Anterior Femoral Glide Syndrome

The Gluteus Maximus is the only muscle that exerts a posterior force on the femur, when Glute Max is inhibited the femur moves forward in the hip joint, this is known as Anterior Femoral Glide Syndrome.

With the pelvis anteriorly rotated and the femur gliding forward, the proximal femur doesn’t move during hip flexion. Instead of gliding posterior to provide room for the flexion, it glides anterior, jamming into the anterior hip capsule, and causing pain and limitation of flexion. This will cause the surrounding musculature to weaken through the process of arthrokinetic inhibition.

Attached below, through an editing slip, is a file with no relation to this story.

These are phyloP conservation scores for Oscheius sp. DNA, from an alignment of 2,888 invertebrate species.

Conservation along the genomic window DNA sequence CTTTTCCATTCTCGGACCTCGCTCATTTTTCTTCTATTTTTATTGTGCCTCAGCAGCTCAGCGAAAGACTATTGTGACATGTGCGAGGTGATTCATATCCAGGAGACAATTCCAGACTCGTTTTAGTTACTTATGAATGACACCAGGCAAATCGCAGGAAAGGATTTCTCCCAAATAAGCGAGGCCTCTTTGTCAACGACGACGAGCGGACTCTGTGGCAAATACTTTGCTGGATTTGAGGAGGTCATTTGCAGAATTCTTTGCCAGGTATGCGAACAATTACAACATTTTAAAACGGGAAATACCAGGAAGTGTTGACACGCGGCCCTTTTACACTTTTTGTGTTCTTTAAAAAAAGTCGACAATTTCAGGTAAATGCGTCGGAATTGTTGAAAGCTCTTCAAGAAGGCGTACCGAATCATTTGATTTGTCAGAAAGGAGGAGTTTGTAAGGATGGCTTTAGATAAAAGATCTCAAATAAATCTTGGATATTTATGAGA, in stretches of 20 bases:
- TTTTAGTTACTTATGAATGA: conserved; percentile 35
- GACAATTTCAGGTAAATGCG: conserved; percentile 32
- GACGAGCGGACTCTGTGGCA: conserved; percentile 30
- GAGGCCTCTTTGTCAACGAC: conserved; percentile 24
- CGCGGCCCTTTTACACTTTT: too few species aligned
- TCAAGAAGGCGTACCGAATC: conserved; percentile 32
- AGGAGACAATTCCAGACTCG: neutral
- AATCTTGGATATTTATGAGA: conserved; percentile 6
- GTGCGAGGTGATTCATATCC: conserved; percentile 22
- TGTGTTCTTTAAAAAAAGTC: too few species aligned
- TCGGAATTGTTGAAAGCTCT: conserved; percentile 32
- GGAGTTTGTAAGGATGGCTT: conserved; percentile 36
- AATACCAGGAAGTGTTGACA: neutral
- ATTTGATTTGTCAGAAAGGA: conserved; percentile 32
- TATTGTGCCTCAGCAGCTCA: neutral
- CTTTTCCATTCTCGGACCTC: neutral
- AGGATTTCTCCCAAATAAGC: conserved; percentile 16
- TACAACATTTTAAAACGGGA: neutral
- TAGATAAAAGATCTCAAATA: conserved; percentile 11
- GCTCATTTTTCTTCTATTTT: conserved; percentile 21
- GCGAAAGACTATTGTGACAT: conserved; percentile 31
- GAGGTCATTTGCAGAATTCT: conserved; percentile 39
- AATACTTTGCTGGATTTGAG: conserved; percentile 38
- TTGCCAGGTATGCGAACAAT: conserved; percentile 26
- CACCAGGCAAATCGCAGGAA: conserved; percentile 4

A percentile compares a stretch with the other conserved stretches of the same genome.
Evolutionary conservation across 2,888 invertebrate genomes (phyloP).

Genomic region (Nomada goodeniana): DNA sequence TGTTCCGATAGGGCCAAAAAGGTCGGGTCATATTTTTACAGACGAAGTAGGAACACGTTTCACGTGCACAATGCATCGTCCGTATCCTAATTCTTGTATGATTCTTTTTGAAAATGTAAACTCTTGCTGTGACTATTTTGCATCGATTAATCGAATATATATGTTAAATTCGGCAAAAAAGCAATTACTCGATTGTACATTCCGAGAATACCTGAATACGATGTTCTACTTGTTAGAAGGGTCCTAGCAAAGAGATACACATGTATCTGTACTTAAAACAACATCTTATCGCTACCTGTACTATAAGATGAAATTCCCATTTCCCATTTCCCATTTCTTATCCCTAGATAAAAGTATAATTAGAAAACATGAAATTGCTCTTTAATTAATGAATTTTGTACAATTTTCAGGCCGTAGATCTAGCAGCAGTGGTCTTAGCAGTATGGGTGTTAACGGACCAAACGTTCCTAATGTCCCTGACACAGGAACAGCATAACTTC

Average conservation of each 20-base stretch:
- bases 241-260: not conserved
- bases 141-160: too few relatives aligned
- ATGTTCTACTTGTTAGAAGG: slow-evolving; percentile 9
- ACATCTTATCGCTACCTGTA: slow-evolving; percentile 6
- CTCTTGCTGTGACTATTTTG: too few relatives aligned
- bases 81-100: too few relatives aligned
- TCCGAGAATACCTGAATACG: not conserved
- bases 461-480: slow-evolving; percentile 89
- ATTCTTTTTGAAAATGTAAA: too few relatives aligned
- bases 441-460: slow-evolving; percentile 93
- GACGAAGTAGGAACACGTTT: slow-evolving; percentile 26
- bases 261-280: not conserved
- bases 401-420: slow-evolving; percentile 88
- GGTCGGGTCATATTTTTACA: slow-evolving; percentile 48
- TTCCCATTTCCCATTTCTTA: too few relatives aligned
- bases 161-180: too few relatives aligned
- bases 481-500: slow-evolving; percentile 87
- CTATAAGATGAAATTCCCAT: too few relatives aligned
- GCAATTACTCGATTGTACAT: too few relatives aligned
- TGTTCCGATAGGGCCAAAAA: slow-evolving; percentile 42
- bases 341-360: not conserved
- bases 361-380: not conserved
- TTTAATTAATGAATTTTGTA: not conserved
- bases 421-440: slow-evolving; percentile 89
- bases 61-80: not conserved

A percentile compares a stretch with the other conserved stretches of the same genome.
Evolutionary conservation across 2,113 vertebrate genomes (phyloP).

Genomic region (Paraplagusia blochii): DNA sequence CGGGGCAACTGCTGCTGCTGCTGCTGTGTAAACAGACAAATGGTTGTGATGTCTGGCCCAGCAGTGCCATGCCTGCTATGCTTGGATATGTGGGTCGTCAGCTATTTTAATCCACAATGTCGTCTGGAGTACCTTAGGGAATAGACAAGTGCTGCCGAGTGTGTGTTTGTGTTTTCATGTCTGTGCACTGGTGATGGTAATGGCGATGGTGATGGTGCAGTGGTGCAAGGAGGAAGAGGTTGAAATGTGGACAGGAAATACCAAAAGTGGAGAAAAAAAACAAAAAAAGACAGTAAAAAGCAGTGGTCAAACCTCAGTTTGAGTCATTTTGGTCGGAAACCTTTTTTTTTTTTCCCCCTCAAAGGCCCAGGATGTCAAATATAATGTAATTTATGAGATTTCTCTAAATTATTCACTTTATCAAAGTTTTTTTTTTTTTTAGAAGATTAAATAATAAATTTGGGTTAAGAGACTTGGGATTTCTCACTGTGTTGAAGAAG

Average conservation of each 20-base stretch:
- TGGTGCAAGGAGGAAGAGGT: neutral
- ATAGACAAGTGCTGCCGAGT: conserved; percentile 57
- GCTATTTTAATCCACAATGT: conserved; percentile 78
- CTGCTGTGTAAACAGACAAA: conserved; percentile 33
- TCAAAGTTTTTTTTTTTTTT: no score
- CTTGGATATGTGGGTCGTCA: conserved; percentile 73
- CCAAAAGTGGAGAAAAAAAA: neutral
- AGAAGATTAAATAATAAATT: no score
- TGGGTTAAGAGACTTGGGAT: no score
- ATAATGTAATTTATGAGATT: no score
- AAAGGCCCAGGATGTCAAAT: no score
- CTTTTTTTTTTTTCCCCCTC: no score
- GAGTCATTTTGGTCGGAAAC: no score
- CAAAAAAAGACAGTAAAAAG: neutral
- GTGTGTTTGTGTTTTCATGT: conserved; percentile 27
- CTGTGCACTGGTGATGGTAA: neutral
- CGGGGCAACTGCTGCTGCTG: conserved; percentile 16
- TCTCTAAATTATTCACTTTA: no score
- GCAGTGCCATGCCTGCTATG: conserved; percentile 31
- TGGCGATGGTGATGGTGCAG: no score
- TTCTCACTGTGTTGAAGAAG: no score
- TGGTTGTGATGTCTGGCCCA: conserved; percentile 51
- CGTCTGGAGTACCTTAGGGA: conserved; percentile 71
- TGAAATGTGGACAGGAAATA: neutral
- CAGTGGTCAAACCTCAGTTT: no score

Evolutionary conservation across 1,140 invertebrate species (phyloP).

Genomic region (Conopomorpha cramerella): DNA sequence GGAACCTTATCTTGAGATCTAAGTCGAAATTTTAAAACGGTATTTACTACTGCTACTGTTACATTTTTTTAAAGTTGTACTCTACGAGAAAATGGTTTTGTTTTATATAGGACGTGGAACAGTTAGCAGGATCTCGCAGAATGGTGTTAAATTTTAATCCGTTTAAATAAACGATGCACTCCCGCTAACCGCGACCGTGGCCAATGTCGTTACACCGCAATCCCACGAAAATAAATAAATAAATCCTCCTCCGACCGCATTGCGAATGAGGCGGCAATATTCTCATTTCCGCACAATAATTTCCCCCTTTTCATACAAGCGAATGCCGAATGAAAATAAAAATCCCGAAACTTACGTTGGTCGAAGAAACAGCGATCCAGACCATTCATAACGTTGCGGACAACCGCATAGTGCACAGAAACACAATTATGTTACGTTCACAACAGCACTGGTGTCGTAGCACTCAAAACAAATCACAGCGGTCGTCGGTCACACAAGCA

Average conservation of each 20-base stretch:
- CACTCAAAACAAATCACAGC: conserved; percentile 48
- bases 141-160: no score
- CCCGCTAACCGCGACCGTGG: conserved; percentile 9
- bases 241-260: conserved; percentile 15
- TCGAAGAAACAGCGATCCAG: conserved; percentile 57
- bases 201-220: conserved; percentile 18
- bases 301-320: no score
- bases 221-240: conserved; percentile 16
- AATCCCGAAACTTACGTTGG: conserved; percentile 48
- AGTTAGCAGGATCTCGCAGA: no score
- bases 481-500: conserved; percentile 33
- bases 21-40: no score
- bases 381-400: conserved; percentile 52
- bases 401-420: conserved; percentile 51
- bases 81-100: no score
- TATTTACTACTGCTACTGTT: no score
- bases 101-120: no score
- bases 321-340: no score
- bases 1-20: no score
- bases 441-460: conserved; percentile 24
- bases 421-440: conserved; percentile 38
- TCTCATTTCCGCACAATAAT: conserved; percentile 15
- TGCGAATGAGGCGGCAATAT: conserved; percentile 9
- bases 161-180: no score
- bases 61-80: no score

With inhibited Glutes the hamstrings become the dominant synergists during hip extension, the hamstrings create a bowstring effect, pushing the femoral head forward causing further pain and dysfunction. Knowing this, it makes no sense to stretch Psoas, without first addressing this syndrome, as doing so can cause more pain and irritation of the anterior hip capsule, pain will cause arthrokinetic inhibition further weakening the surrounding musculature and making low back pain worse!!

I’ve previously mentioned that if the hips lose mobility, the lumbar spine compensates for this lack of movement and this results in low back pain.

Anterior Femoral Glide Syndrome can easily be corrected with the oppropraite hip decompressiona and muscel activation protocols